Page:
By Shaurya Kshatri
Kathmandu, July 10: On May 5, 1806, on the bank of the Salinadi rivulet at Sankhu, Maharani Raj Rajeshwari Devi, the Queen Consort of Nepal burnt alive on a funeral pyre. Historians believe that the queen was forced against her will into practising the ancient ritual of sati. The episode has also been listed as a tragic incident of superstitious tradition in Michael Farquhar’s book ‘Bad Days in History’.
Like Queen Rajeshwari countless women throughout history have been condemned to this outrageous custom.
Instances of sati date as far back as ancient Hindu literature. The Mahabharata records at least three events of self-immolation, that of Pandu’s wife Madri, that of Vasudeva’s four wives, and the self-immolation of Krishna’s wives after his death.
In his comprehensive article, ‘Sati Custom in Nepal: A Historical Perspective’, historian Basudevlal Das of Thakur Ram Multiple Campus traces some of the first instances of the archaic ritual.
During his research, Das stumbled upon a passage in Rigveda that hints at Sati pratha. To a widow who is with her deceased husband on his funeral pyre, the passage says: “rise up, abandon this dead man and rejoin the living.”
The passage in the Rigveda emboldens the fact that the sati system was initially a voluntary act, as per Das, which later increasingly started to become a forced practice. In the context of Nepal, as well, scholars argue that the sati system wasn’t strictly enforced in ancient Nepal, especially during the Lichchhavi era. According to Jayanta Acharya, a prominent scholar and author of several articles on Nepal’s cultural history and grammar, the sati system is referenced in the inscription of King Manadev at the Changu Narayan temple in the north-eastern corner of Kathmandu Valley. Dating back to 464 AD, the inscription is said to be the earliest record of the said practice in all of the Indian Subcontinent. Even foreign scholars have recognised it as the first inscriptional evidence of the practice.
Apparently, Queen Rajyavati, mother of King Manadeva, following the death of her husband King Dharmadeva was willing to commit voluntary self-immolation. However, the inscription reads that King Mandeva had indeed forbidden his mother from burning herself alive. “It is unlikely that King Manadeva, who ruled ca. 464-505 AD, would have enforced the sati system since he himself stopped his mother from doing so,” explains Acharya.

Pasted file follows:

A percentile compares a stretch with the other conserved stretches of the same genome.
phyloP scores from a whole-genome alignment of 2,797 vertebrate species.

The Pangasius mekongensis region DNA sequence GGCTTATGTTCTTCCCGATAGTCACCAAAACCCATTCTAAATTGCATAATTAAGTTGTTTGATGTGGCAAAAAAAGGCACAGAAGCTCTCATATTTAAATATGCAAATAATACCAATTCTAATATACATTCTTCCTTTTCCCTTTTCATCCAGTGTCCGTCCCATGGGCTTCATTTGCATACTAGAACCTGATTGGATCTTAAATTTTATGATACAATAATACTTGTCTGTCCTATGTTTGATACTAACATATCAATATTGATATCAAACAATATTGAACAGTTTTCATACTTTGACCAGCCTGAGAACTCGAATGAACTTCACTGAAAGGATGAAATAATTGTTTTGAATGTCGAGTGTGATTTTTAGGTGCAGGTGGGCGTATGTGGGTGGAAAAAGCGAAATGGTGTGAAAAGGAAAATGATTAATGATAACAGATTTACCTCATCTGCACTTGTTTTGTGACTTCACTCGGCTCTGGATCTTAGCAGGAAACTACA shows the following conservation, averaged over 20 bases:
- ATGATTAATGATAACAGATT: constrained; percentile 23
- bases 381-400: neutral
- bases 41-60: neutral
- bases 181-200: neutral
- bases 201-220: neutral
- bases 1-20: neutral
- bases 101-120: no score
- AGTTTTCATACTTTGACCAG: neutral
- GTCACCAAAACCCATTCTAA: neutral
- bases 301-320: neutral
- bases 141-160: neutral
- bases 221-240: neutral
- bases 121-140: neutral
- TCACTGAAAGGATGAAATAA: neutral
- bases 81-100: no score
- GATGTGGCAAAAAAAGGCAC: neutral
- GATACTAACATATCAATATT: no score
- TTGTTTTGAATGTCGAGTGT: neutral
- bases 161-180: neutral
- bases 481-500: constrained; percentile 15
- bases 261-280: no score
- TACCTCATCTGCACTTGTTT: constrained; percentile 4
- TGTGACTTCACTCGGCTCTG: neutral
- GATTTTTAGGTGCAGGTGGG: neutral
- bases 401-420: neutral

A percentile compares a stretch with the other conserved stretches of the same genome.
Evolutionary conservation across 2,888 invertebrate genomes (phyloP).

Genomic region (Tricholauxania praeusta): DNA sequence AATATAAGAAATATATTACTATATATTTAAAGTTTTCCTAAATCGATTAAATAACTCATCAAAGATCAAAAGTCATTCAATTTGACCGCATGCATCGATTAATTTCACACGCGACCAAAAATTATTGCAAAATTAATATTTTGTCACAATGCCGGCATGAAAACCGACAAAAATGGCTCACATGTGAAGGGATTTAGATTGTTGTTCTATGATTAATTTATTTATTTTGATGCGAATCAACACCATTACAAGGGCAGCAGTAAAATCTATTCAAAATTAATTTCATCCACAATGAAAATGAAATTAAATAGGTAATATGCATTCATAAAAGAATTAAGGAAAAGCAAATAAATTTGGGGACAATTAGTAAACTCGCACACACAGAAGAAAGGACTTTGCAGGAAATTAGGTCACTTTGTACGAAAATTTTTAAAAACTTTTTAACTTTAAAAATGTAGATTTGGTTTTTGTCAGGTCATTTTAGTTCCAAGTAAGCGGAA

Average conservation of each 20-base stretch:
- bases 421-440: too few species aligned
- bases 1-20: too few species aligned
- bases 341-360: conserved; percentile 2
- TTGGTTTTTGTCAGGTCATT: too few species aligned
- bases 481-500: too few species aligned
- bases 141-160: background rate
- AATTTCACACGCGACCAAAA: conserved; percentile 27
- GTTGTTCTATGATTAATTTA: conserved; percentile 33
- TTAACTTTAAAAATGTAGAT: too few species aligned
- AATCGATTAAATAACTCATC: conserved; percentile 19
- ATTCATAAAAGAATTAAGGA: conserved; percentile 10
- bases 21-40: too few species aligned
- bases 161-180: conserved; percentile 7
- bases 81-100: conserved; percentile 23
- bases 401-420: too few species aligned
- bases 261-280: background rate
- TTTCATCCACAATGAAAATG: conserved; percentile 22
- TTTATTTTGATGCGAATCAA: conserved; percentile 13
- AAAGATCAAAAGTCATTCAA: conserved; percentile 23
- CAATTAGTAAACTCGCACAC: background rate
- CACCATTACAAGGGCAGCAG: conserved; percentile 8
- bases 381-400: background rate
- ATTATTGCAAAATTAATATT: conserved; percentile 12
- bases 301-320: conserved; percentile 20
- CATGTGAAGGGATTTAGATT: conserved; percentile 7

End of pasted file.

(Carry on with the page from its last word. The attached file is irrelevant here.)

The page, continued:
Historian Das also agrees with Acharya adding that the system started to increasingly become more sinister, and authoritative from the Malla period onwards from the 15th to the 19th century. Following the death of then King Pratap Malla in 1674 AD, nine of his wives were burnt alive in the funeral pyre.
The evil practice continued to prevail even until the time of the Ranas before it was finally uprooted from contemporary Nepali society in 1920 AD.
Social reform work against sati began in the 1850s during the time of Jung Bahadur Rana. He made a set of rules to control and discourage the appalling practice by banning women aged below 16 years to commit sati. Similarly, if the woman had more than one husband, or if she was pregnant, sati was illegal. Ironically enough when Jung Bahadur died on February 25, 1877, all of his three wives committed sati.
Forty three years later, the custom was finally abolished on July 8, 1920 (Ashad 25, 1977 BS) by then Rana Prime Minister Chandra Shumsher.
Exactly 101 years has passed since then and still, one important figure in the abolishment of sati remains to be left out from the narrative. Yogmaya Neupane, an activist and ascetic is said to have played a prominent role in lobbying against the ills of sati pratha. For a long time, Neupane has remained unheard of among the masses.
In 1980 while travelling up the Arun River Valley, US-based anthropologist and journalist Barbara Nimri Aziz encountered a small settlement of women ascetics who disclosed the hitherto suppressed history of their departed Guru from Bhojpur, Yogmaya Neupane.
Nepali author Neelam Karki Niharika has also penned a Madan Puraskar-winning biography of the late activist. “Yogmaya is this fascinating figure who constantly challenged the autocratic Rana regime. She fought against societal norms that didn’t allow widows to remarry,” expresses Niharika.
Niharika claims that Neupane along with her 67 disciples committed mass suicide by hurling themselves into the Arun River sometime in 1941 as a form of protest against the Rana regime,
It is believed that Neupane herself was a widow, who established Nari Samiti in 1918 AD to strongly advocate against the sati system and fight against injustices.
Widows have always had to bear the brunt of social stigma in Nepal. Even to this day, prejudices are still rampant against widows, 101 years after the abolishment of sati pratha, as per Lily Thapa, founder of Women for Human Rights (WHR) that advocates rights for single women.
Things are looking up though, believes activist Thapa. “The recent fiscal budget has the provision of providing Rs. 2,660 as widow allowance while also encouraging capacity development and empowerment programmes,” she shares.
Now the Constitution and the new civil code both address widows’ property rights and set penalties for a failure to transfer property to widows.
– The Rising Nepal